The Cavs have almost half a new team after Thursday’s shenanigans.
First, they traded away Isaiah Thomas, Channing Frye, and a protected 1st round pick to the LA Lakers for Jordan Clarkson and Larry Nance, Jr. Clarkson is a young, quality starter who can pass and score with ease, but has some struggles on the defensive end. He is signed for the next two years at a not so cap friendly $13 million a year. Nance, on the other hand, is a show-stopping dunker, who can awe crowds with his posterizing slams. Just ask Brook Lopez or Kevin Durant. If you haven’t seen him, wait until you see him in the dunk contest next weekend.
They weren’t done yet, no, not even close. Rodney Hood is coming to Cleveland from Utah, and George Hill is coming from Sacramento. Rodney Hood has a $3.5 million qualifying offer next season, and George Hill is under a partially guaranteed contract for the next two season. The Kings will get Joe Johnson, Iman Shumpert and a 2020 second round pick from Miami, while the Jazz will get Jae Crowder and Derrick Rose.
Finally, they traded Dwyane Wade back to the Miami Heat for a heavily protected second round pick.
To sum up….
The Cavs lost: Isaiah Thomas, Channing Frye, Iman Shumpert, Jae Crowder, Derrick Rose,
Dwyane Wade, and protected 1st round pick
The Cavs got: Jordan Clarkson, Larry Nance, Jr., Rodney Hood, and George Hill.
Every single player the Cavaliers got in this trade is signed through at least next year (or has qualifying offers). Not bad new Cavs GM, Koby Altman. Not bad at all.
The only question left to answer is, can the Cavaliers get everyone in sync in time for another playoff push? Who knows, but it will definitely be fun to watch it all unfold.
About the AuthorDoctor Matt is 1/2 of the Sports Over Served Podcast and skilled in the art of creative writing (according to his 3rd-grade English teacher). He also says he knows a thing or two about basketball, which qualifies him as our NBA Expert? Don't agree with Matt? Feel free to leave a comment!
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By Matt Robinson — 2 years ago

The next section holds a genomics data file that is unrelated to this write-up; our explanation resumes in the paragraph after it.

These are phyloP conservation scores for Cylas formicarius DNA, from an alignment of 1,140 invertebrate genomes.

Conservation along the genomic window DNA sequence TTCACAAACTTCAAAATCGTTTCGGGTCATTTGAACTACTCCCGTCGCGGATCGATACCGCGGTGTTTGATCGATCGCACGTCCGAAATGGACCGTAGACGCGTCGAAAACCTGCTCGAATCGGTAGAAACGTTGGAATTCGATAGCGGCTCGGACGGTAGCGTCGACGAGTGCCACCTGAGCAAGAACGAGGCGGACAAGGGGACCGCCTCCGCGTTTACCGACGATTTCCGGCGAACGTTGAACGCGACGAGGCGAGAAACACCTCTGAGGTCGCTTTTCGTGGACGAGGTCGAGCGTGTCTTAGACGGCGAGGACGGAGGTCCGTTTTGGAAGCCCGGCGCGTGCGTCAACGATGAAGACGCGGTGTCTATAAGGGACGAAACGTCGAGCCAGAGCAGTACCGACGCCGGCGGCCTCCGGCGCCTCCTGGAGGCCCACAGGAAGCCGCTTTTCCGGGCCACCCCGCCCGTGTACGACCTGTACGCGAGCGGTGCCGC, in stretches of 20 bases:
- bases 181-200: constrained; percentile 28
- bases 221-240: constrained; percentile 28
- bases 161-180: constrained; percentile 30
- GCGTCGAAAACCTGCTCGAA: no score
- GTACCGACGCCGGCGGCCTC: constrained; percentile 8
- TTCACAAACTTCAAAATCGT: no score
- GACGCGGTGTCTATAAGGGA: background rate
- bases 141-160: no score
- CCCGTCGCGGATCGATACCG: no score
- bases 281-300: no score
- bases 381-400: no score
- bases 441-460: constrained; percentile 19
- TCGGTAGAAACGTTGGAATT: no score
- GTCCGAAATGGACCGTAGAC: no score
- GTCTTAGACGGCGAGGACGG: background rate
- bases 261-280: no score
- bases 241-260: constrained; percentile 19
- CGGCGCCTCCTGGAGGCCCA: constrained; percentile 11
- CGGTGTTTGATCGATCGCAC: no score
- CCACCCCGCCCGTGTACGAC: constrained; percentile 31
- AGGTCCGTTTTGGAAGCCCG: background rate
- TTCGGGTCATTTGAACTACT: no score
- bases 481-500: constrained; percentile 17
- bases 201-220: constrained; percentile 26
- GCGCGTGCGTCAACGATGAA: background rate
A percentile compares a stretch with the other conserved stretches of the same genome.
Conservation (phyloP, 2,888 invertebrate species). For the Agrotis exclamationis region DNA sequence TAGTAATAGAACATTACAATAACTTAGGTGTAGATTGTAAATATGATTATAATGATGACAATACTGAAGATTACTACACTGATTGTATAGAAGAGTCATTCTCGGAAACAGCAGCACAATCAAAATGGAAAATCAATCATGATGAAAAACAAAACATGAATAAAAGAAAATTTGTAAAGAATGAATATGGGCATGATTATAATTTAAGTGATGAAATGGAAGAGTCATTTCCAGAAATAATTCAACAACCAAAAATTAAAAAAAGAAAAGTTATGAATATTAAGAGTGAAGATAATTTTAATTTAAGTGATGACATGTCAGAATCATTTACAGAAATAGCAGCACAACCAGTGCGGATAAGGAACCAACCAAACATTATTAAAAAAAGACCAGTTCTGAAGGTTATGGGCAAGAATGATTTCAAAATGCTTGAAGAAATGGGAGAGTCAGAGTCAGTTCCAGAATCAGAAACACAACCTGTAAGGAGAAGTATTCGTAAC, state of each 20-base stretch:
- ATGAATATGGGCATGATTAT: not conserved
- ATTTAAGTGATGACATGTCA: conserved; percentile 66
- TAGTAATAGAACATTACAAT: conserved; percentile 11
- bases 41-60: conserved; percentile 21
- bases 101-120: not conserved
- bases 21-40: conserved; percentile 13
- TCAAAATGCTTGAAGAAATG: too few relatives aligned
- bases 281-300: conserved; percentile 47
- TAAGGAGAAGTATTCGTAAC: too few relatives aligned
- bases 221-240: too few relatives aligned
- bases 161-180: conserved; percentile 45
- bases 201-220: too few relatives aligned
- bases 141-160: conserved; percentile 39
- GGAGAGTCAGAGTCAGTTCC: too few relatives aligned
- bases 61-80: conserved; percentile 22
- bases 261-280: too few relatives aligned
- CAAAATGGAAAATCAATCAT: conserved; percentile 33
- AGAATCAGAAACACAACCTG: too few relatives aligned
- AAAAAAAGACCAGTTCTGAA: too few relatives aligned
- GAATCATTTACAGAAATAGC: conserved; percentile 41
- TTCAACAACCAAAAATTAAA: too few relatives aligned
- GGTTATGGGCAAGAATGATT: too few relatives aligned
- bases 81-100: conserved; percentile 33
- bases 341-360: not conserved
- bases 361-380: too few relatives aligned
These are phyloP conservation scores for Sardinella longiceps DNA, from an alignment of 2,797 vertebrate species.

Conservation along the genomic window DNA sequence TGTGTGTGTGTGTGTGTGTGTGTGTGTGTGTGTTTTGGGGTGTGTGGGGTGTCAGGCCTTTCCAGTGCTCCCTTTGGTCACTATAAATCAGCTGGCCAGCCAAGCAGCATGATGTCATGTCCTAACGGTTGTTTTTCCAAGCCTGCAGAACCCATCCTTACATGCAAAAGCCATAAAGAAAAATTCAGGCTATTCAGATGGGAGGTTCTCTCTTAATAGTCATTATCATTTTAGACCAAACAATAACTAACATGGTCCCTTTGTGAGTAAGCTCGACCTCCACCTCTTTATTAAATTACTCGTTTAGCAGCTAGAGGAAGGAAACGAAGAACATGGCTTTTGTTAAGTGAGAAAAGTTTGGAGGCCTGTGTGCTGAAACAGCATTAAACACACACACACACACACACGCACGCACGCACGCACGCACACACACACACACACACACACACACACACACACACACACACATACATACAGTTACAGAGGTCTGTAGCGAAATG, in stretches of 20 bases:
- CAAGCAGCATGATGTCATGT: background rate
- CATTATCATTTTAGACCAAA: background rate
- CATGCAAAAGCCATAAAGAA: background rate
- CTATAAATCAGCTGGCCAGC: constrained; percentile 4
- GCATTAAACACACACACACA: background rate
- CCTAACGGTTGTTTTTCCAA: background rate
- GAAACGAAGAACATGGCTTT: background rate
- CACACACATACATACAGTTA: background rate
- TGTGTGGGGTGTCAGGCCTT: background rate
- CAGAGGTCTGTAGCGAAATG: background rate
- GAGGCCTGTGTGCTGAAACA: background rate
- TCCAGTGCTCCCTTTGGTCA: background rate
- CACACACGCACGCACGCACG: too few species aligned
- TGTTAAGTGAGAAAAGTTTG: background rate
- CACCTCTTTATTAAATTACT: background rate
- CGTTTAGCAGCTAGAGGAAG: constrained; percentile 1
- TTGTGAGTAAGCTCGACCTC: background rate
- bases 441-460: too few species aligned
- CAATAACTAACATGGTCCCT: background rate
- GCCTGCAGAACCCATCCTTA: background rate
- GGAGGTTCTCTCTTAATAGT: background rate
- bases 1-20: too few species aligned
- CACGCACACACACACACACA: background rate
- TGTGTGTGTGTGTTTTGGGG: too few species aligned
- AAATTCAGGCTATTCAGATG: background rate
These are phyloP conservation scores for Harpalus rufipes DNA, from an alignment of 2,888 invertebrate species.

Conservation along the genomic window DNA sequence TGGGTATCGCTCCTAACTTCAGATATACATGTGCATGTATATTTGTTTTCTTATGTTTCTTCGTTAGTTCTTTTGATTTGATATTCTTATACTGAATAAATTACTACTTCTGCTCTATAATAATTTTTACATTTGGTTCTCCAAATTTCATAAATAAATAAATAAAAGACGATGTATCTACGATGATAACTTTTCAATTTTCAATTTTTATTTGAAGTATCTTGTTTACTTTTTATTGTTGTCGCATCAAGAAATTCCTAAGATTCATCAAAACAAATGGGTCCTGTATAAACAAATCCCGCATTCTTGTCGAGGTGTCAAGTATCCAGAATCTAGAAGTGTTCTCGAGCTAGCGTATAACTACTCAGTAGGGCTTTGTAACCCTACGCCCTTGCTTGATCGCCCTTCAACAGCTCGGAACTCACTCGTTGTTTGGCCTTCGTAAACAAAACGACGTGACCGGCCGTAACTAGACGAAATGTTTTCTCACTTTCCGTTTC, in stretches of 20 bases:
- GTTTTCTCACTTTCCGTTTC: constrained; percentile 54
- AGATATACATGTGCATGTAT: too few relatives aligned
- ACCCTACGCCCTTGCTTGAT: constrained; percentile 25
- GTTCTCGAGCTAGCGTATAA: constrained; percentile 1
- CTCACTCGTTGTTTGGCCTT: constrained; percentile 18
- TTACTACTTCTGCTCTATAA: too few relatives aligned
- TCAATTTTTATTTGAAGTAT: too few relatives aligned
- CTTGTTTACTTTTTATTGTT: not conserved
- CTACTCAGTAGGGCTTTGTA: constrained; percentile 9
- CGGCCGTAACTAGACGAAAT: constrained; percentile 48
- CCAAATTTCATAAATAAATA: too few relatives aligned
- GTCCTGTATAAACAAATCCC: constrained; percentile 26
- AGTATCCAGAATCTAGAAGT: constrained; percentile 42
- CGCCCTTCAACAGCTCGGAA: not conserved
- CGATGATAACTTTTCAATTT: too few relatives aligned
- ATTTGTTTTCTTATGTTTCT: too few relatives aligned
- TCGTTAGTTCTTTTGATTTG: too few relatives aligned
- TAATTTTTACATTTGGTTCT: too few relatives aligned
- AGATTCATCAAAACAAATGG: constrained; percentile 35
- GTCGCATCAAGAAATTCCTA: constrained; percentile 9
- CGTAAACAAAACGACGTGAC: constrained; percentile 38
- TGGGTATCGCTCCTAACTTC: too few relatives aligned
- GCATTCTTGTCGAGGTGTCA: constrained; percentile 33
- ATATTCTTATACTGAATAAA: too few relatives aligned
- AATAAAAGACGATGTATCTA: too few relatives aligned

The 2017 NFL draft is over, and it was actually one of the more exciting drafts in recent history. From several 1st round trades for quarterbacks to the best pre-selection speech ever given, by Drew Pearson. The season doesn’t start for four months, and we have to fill the football void in our lives somehow, so let’s dive into the Cowboys first 5 picks…
Round 1, Pick 28: Taco Charlton, DE, Michigan
Taco is a 6’6″, 277 lb defensive end, that had a decent junior season, and a good senior season. His combine numbers did not overly impress anyone, but his size did, and you can’t teach size. Taco has the God-given gifts to play in the NFL, but will need to work on his strength and quickness to become an impact player.
The 40-yard dash is not as great an indicator for a defensive lineman, but his 10 yard split was more telling than his complete 40. as the 3 cone drill and 20-yard shuttle. Taco performed in the top 15 in both the 3 cone drill and the 20-yard shuttle for defensive linemen. The bench press doesn’t tell the whole story of strength for an NFL player, but Taco will definitely need to hit the weight room to make sure he does not get manhandled by NFL tackles.
The Cowboys needed a pass rush, considering they have been without one since 2014 when Demarcus Ware left for Denver. Taco will be able to control his own destiny with the Cowboys’ pass rush positions wide open due to inconsistent play and substance abuse issues. Some may have questioned taking Taco this high, but he was on draft boards anywhere from mid-1st to mid-2nd round, and the defensive back depth in this draft was much greater than the defensive line depth. Taco’s NFL career will be determined by how motivated he is to be great. Hard work should get him to the Pro Bowl, while apathy will have him frustrating teams and coaches alike.
Round 2, Pick 60: Chidobe Awuzie, CB, Colorado
Many analysts and Cowboys fans had their eyes on Kevin King or Sidney Jones in the 1st round for the Cowboys, but the Jones’ preferred the value of Chidobe Awuzie in the 2nd round. He has good size, and great speed. Back-to-back All Pac-12 teams, a nose for the football, and not being afraid to step up and put a hit on a runner makes it appear as if the Cowboys made the right choice in waiting.
At 6’0″ with a 4.43 40 time, and a 34.5″ vertical, Chidobe should be able to matchup with almost any receiver in the league athletically. He played more inside corner at the nickel position in college, but will need to learn to play outside as well. Awuzie’s willingness to deliver a hit will do well with Marinelli’s DB blitzes. While Chidobe can lay the smackdown every once in a while, he will need to learn to wrap up, since most NFL ball carriers know how to break away from lazy arm tackles he has been known to resort to at times.
The lack of depth in the Cowboys’ secondary will give fans the ability to see what Chidobe can do very early on. Week 1 will be a big test with the New York Giants and their talented receiving crew coming to Jerry’s World week 1.
Round 3, Pick 92: Jourdan Lewis, CB, Michigan